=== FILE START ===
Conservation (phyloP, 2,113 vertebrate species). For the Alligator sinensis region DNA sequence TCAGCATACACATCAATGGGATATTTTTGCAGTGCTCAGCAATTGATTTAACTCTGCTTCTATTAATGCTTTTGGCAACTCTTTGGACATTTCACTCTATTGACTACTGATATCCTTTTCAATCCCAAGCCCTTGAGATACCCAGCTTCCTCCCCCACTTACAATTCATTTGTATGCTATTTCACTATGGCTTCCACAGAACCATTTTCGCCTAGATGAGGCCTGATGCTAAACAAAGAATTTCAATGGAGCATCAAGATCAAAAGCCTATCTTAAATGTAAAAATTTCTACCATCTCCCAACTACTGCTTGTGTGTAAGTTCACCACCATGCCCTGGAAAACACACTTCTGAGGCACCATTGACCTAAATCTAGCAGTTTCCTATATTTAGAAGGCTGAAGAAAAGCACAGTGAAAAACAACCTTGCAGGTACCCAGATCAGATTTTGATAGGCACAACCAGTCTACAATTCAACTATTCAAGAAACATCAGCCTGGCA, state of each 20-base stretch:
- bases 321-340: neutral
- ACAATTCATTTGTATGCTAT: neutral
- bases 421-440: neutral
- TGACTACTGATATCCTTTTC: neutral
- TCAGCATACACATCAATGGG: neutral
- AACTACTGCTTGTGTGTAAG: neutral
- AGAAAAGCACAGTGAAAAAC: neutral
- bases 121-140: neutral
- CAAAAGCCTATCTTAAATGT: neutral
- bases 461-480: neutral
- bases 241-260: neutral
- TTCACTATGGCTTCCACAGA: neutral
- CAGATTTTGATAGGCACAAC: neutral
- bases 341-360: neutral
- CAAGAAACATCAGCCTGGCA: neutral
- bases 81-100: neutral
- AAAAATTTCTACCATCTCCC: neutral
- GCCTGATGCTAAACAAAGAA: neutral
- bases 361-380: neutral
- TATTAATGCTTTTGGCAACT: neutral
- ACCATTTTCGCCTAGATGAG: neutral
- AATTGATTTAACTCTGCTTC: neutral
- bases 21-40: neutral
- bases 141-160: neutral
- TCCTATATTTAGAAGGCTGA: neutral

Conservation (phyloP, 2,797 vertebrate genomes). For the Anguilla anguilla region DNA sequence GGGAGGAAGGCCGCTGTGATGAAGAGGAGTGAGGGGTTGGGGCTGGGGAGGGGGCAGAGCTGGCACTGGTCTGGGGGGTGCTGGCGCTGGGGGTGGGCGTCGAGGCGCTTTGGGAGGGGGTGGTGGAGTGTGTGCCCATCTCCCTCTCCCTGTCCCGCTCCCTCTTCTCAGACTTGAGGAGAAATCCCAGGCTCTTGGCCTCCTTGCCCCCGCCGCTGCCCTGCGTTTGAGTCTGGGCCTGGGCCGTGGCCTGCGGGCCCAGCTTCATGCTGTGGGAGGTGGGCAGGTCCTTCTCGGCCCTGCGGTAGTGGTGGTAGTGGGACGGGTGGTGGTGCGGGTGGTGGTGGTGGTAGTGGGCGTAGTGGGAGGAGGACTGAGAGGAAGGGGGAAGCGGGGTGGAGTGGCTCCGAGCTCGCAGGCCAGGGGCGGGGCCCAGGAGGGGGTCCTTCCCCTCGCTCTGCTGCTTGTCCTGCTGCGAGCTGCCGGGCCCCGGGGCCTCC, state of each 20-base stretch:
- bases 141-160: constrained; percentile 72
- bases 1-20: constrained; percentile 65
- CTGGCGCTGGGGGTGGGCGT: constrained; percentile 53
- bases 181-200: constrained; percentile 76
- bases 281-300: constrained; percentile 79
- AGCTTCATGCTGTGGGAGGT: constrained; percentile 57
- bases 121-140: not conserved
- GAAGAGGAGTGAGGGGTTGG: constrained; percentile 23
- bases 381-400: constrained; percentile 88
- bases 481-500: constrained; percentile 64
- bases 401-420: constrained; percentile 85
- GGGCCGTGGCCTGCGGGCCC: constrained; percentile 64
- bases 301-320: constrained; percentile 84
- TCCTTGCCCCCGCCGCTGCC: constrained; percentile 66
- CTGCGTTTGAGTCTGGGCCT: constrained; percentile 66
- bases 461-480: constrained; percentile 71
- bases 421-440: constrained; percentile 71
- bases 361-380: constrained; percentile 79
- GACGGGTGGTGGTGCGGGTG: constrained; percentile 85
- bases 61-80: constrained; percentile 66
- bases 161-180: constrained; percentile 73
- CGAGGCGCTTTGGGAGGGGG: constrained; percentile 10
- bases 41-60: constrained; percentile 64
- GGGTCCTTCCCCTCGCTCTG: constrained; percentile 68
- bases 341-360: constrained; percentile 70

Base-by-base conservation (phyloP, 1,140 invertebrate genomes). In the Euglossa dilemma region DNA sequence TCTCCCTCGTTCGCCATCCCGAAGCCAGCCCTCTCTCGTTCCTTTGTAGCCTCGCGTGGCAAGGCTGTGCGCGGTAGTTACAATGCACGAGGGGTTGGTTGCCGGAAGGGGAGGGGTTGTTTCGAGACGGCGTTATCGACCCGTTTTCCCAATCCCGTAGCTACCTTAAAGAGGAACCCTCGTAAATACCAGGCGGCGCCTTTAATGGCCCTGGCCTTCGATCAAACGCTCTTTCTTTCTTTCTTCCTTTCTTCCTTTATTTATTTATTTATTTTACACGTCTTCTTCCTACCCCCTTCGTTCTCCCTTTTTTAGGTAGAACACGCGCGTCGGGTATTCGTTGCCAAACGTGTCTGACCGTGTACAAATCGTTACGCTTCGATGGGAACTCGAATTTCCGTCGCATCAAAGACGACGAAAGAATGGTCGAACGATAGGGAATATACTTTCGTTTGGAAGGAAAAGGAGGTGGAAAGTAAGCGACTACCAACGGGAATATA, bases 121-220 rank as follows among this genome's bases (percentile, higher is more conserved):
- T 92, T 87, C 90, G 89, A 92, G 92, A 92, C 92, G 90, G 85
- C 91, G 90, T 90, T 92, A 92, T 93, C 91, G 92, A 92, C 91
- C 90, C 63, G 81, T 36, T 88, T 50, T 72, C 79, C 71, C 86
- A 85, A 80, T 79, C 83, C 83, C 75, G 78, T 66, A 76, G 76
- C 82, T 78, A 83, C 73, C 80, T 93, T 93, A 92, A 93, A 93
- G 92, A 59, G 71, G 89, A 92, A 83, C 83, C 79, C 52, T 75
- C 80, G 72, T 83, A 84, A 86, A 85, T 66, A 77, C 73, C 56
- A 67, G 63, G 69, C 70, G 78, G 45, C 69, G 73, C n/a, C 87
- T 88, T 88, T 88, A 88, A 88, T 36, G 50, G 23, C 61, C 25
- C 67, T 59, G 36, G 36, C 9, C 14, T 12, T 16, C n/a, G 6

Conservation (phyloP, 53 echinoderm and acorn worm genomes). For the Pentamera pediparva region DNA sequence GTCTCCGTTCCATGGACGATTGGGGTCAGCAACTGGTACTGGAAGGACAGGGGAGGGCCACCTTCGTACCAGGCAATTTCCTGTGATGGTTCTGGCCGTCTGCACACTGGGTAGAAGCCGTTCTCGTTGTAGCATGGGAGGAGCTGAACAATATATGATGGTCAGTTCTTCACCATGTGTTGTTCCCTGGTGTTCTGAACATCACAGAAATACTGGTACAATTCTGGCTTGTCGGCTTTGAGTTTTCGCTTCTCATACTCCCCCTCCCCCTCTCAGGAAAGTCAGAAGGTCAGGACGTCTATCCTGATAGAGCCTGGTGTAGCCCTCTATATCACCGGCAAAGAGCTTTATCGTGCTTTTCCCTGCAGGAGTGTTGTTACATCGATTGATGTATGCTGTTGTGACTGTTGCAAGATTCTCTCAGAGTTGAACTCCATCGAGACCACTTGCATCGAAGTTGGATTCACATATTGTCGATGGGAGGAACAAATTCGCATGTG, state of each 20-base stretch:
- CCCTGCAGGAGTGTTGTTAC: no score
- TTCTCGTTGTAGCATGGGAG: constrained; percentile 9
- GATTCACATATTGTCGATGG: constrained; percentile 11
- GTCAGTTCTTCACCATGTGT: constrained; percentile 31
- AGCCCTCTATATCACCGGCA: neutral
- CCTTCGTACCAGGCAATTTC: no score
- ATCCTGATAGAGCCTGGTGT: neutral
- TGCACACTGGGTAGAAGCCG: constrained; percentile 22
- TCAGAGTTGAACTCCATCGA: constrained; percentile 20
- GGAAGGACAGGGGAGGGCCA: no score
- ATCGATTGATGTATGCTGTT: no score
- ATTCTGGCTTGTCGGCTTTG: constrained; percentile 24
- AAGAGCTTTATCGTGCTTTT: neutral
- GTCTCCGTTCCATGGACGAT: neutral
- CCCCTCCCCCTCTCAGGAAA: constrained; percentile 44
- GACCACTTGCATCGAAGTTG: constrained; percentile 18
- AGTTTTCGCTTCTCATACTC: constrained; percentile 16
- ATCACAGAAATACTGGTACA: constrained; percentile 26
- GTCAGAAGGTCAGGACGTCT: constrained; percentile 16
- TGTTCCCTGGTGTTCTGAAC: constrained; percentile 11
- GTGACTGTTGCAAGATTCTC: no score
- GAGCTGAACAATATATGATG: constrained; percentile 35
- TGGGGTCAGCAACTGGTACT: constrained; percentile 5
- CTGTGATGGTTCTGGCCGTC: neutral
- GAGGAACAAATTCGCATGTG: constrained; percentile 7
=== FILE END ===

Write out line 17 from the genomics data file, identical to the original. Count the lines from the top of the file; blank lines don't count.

- bases 81-100: neutral